Thanks to my always flexible personal schedule and an understanding
boss, I was able to stretch a business trip to our plant in Puerto Rico
out by an extra day and visit the El Comandante race course outside San
Juan. A worthwhile trip, indeed.
El Comandante is located in the small town of Canovanas, some 15 or so miles to the east of San Juan. Easy to get to, and easy to find - about a 40 min drive from the resort area of San Juan.
El Comandante offers races 4 days a week - Mon., Wed., Fri., and Sun. Post time is 2:00 pm, and when I went (Sunday) they were offering 8 races. Other days I saw they had 9.
Parking is a bargain (free) and clubhouse admission was a mere $3.00. PP programs were free. The physical plant is well kept and spacious, and the track itself looks good, and the infield is beautiful - large lakes where several large birds dived for fish all afternoon, with a well-kept elevated walkway for the horses through the lakes from the stable area behind the backstretch. There's an inner dirt track which was not used while I was there, and the lush green Puerto Rican hills rise in the background. Altogether a most pleasing sight.
That part was good. However ... I didn't get to visit the backside, but I'm going to assign El Comandante a Backside Slop Factor (BSF) of the dreaded -0 anyhow, for the worst selection of food and beer in the concession areas I've ever encounted. Budweiser. Period. Blech. Then for food, some hotdogs and hamburgers and some sad deep fried local items and I was sorely disappointed. On the good side, beers were only $1.75, but still ... -0.
On to the races. They believe in running them there. Two of the races were 6f, and the rest were 1-1/16 or 1-1/8. Most refreshing, real races, especially after sitting through an entire card of 6f at Spt recently. The feature of the day was the8 Grade III "Clasico Ramon Llobet, Jr.", a $57,500 affair for 3 year old fillies (homebreds). The rest of the races were generally pretty good, too, the lowest claiming price being $6,500. Purses ranged from $6k for the lowest claiming up through $10,000 for the "no reclamable" (no claiming) races.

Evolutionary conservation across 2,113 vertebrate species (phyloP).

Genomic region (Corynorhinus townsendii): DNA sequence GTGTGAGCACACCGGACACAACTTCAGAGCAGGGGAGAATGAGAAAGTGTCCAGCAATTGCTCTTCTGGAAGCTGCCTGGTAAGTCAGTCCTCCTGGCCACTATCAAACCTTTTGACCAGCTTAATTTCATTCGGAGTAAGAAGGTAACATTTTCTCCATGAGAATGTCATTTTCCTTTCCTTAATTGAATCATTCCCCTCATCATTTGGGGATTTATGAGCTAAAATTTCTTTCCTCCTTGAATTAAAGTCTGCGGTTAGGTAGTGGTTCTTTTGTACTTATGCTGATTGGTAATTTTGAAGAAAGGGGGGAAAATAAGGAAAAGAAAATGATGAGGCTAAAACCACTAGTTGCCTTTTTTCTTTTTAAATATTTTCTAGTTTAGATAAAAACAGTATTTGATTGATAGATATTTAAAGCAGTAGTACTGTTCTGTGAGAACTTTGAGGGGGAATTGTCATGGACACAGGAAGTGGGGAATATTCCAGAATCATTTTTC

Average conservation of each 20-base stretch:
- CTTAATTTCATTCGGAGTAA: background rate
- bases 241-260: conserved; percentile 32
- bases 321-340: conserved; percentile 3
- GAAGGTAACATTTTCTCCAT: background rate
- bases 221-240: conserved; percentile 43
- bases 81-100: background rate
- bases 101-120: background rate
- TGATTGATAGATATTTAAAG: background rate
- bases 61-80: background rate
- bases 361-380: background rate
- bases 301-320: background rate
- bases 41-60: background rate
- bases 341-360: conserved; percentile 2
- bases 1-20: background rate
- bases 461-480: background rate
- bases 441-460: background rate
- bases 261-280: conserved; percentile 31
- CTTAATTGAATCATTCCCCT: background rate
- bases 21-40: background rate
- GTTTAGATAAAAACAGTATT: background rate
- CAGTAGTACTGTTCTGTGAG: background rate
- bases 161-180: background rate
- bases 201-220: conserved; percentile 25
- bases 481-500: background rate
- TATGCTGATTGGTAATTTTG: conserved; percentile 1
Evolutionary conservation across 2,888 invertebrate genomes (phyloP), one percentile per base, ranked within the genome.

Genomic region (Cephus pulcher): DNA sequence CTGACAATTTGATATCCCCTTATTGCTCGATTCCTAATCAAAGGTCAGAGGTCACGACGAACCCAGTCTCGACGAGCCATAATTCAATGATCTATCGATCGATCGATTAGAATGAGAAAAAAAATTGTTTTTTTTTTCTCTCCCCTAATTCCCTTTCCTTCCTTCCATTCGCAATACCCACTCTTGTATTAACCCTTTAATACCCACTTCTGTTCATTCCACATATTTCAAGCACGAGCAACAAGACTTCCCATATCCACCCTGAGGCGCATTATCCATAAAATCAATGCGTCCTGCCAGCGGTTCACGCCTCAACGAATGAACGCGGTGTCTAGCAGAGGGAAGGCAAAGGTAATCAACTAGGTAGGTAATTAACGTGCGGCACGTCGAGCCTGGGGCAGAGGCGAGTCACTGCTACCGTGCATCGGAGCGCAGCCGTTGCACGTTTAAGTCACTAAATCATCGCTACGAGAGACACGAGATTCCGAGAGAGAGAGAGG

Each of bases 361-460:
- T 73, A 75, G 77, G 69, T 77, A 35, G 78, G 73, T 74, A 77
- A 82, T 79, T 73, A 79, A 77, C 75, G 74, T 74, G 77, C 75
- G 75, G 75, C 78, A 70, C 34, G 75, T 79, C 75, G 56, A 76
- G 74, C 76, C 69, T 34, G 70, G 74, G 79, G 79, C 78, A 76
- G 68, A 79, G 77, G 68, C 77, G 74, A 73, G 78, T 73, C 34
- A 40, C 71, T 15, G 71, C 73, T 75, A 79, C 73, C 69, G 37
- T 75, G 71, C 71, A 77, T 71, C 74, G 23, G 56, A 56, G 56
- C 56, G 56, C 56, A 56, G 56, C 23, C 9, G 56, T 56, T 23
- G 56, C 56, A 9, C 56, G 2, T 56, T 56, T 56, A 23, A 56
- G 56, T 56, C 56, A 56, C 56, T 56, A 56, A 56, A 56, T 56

Betting was limited to win and place in all races, with exactas in 5 selected races, one quinella race and two daily doubles. Unfortunately, the large number of coupled entries and late scratches had the result of reducing the number of actual betting interests to 5 or 6 in several of the exacta races. And of course I got zapped when I bet against the favorite in one of these races with many coupled entries, only to have his longshot entrymate win the race. Phooey.
An interesting betting opportunity is the "poolpote", a Pick 6 for races 2-7 every day with a few differences. There's the usual carryover if no one gets it, but there's also a carryover if more than one someones get all 6. The big huge payoff of the entire jackpot pool comes if there's only one winner. The jackpot pool was some $367,000 on the day I went, so I had to bet it. Unfortunately my three winners assured that I will be going to work tomorrow. :-(
What else ... post parades are pretty casual affairs, all spread out and sloppy, sometimes with lead ponies and sometimes with just lead grooms, and always accompanied, for some reason, by a recorded version of the Colonel Bogey March; made good money betting a horse in the first ridden by one R. Baez who is (I was assured at the hotel by a man with a strong Boston accent) the leading rider at Rockingham; almost bet on a horse named Tom Terrific who had been running semi-successfully at Calder until two recent disasters, but the horse got scratched late so I assume this is one very sore horse; had one horse come up very very lame after the 2nd and had to be vanned off; had an escapee from the gate in the 6th which ran loose around the track for some 5 min, much to the crowd's delight, before being collared; had a 16-1/18-1 quinella which paid $293.70 (not to me); had a very animated crowd yelling during each race; and generally had a GREAT time! Well worth the effort.
At work the next day I told a Puerto Rican co-worker about the runaway horse, and he told me that horses refusing to get into the gate are a common sight - they don't like what happens to them in the gate. When I stupidly asked what he meant, he told me the stories of how the grounds crew finds all these batteries on the track after the races, and even how two jocks had "electric whips" confiscated. And how the jocks are not allowed to talk to anyone during the post parades. Well - I didn't see any of that, but who knows.
In other news:
- Much like the good citizens of Boston, I suspect that many of the
residents of Puerto Rico bear the surnames Andretti, Unser, and Foyt.
All in all - a good trip. El Comandante is recommended to all Derby Listers.
Mosey on back to the McChump Tour main page or the 1995 Tour